I have also seen cases where a decompiler gets confused enough by the IL and outputs goto statements instead of the well crafted sequence of instructions that a human would have conjured. If goto statements were not legal then the decompiler might have to completely punt on that section of code. This way, at least, it can generate something that can be round-tripped.

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It's hard to do switch statements without them.

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It is? I seem to manage.. Can you give an example? – Blorgbeard Mar 20 '09 at 12:19
    
The case and default statements are labels. You can see this with: switch (x) { case 1: if (oneEqualsTwo) goto case 2; break; case 2: break; } This is made clearest in the ECMA spec for C#: csharpfriends.com/Spec/index.aspx?specID=15.7.2.htm – mancaus Mar 31 '09 at 9:11

Why is it there?

The reason is actually pretty simple. Assembler and IL don't support advanced instructions like for, do, break, continue and while. Implicitly, code that loops (or more generally: branches) is compiled to branches. goto and label is a very literal branch.

Note that you simply cannot implement all the contraptions that I can think of easily without a 'goto'- even though there are usually better alternatives (at this point I'd like to point out that there are Design Patterns like the State pattern).

If you design a language like C#, which is kind-of the "high level assembler for IL", it only makes sense to support at least everything there is in IL. Here, branch / label is the low-level construct, and goto / label is the C# projection (with scope added as high-level construct).

From the compiler POV

Eventually if you go down to how a compiler works, there's a difference in predictable code and unpredictable code. The optimizing part of a compiler spends a tremendous amount of effort into normalizing the constructions you're using in your code. Once normalized, it's optimized using patterns.

Herein lies the problem. If you have a while loop, a for loop or a foreach loop, it will definitely generate a normalized pattern. After all, loops are the number one thing in your code that can be optimized. However, if you're using strange branches, they won't be optimized - simply because it won't be normalized to a standardized pattern and therefore won't be picked up by the pattern matcher.

This comment is not just about predictability of code patterns - it's also about predictability of data flow. Again, if it's predictable, your compiler can do more than if it's not. In various cases, constructs like break and continue will also lead to more unpredictable branches; labels and goto will just get you there more easily. The result is the same: your performance will suffer if this occurs.

So while it's true that all compilers change loops into branches of a specific form. The IL compiler is a SSA compiler, just like LLVM. This video of Chandler explains a thing or two about how this works: https://www.youtube.com/watch?v=FnGCDLhaxKU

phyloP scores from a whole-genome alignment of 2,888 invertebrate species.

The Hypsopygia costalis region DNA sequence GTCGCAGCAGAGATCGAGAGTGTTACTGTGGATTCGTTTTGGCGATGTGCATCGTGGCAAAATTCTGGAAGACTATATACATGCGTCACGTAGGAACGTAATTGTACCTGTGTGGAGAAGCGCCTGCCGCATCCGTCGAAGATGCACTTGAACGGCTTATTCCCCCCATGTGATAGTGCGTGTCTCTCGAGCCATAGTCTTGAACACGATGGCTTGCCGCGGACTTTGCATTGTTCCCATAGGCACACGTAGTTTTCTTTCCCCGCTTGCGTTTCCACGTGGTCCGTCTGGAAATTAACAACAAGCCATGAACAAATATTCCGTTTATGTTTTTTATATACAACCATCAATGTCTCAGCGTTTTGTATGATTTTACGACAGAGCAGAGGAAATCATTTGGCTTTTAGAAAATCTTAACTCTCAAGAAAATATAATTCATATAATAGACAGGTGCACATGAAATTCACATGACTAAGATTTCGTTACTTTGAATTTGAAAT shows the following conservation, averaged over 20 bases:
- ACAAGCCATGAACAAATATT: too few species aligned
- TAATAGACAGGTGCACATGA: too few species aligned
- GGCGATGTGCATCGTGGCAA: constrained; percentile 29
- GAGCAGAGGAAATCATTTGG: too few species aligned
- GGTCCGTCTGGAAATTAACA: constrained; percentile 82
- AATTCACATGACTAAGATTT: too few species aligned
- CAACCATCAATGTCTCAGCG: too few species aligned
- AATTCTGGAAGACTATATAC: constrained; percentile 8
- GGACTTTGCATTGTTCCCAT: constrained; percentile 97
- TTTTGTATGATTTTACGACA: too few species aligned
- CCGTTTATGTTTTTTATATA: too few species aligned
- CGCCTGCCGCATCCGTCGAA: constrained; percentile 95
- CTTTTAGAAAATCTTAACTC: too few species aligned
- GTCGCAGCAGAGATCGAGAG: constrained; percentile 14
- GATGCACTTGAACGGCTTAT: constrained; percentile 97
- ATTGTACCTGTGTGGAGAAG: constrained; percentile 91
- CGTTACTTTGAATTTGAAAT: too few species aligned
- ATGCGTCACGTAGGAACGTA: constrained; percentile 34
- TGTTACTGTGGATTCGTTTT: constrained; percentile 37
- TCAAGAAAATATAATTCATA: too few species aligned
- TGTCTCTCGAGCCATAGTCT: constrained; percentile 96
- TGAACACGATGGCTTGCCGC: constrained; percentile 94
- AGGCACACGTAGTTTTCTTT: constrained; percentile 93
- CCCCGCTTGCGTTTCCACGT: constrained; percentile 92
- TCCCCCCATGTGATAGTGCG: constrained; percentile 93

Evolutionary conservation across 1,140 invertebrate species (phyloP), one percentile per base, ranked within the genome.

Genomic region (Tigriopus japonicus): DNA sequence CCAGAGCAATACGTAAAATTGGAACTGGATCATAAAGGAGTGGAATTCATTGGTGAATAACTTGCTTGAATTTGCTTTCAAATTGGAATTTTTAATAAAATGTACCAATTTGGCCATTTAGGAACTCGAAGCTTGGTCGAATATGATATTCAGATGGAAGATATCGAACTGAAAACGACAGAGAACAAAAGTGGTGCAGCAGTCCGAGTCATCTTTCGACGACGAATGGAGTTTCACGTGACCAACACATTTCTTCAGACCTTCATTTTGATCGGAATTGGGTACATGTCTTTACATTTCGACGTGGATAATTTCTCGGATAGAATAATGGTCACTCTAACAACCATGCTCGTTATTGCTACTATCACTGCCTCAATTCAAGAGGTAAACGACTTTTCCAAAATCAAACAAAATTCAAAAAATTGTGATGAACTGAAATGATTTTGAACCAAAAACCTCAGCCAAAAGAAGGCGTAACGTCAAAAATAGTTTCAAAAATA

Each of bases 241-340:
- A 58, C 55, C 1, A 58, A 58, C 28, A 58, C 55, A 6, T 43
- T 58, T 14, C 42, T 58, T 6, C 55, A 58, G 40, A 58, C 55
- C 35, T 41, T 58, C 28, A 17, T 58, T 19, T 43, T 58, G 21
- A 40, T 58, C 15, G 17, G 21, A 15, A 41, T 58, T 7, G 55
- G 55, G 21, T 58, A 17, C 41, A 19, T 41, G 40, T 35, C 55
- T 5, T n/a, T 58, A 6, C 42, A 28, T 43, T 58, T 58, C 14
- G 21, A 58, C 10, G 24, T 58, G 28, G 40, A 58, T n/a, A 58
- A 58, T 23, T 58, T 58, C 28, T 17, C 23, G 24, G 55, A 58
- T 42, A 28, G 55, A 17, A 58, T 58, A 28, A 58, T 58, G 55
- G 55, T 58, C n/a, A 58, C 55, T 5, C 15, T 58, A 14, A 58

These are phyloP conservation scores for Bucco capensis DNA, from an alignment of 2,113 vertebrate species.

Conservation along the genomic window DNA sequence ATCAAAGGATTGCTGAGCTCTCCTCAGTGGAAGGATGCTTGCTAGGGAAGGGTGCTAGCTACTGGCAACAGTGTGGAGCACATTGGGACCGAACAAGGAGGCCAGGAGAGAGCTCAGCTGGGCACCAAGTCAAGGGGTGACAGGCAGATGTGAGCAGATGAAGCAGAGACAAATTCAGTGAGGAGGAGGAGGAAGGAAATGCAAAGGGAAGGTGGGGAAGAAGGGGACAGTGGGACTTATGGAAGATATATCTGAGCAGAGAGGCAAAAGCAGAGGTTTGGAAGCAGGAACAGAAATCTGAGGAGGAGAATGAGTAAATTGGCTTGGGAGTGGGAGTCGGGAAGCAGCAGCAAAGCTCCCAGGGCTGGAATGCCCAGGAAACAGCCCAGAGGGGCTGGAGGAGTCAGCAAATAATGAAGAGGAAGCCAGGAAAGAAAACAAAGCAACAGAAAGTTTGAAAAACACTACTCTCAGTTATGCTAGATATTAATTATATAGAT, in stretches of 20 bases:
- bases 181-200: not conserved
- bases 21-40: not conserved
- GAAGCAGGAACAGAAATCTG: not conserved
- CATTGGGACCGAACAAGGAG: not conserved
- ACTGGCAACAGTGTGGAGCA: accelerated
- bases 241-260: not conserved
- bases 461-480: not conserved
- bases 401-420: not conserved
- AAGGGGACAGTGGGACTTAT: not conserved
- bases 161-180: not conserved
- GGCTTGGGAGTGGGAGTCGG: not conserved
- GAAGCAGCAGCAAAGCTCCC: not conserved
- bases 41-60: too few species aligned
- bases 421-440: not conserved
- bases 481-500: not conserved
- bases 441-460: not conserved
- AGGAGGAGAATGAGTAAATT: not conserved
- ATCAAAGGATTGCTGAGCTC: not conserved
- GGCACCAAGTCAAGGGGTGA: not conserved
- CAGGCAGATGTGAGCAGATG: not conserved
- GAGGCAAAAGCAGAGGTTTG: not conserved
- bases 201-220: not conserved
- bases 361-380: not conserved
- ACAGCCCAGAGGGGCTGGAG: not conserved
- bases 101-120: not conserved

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I read somewhere, goto in most cases should just be use for jumping forward, so most likely just for early loop terminations and for continuing the outer loop since there are no labeled loops in C# (unlike Java). And there are some algorithms that can be elegantly expressed with goto than doing it the structured way.

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This is the way I use gotos. For nested loops, sometimes it's easier to just goto some label, instead of trying to figure out how to break out of which loop. – Perchik Mar 19 '09 at 15:41

Sometimes a well placed 'goto' is more elegant/readable than other techniques. Putting 'goto's around when they're not needed is certainly a bad practice. As always, each situation should be judged carefully.

For example, 'goto's can be nice when your function needs to do cleanups in case it fails. You place a label at the end of the function, where you do your cleanup, then 'goto' it in case of a failure.

Nevertheless, 'goto's have become less useful in C# than in C. For example, proper usage of exception handling can obviate the need of 'goto' in some scenarios.

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The use of labels is to support goto. Bad as goto may be, if you have goto in the language, then you need labels. Without goto, labels are indeed useless in C#.

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While in principle I believe that there are legitimate uses for the goto statement, in practice I've been developing in C# since it was first released and I didn't know it had a goto statement until now.

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If (audience.LikesGoTo == true) { goto LabelThatSupportGoTo; } else { goto LabelForRejectGoTo; }

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Did think about using this article for LabelForRejectGoTo. – Ben Jun 14 '12 at 23:00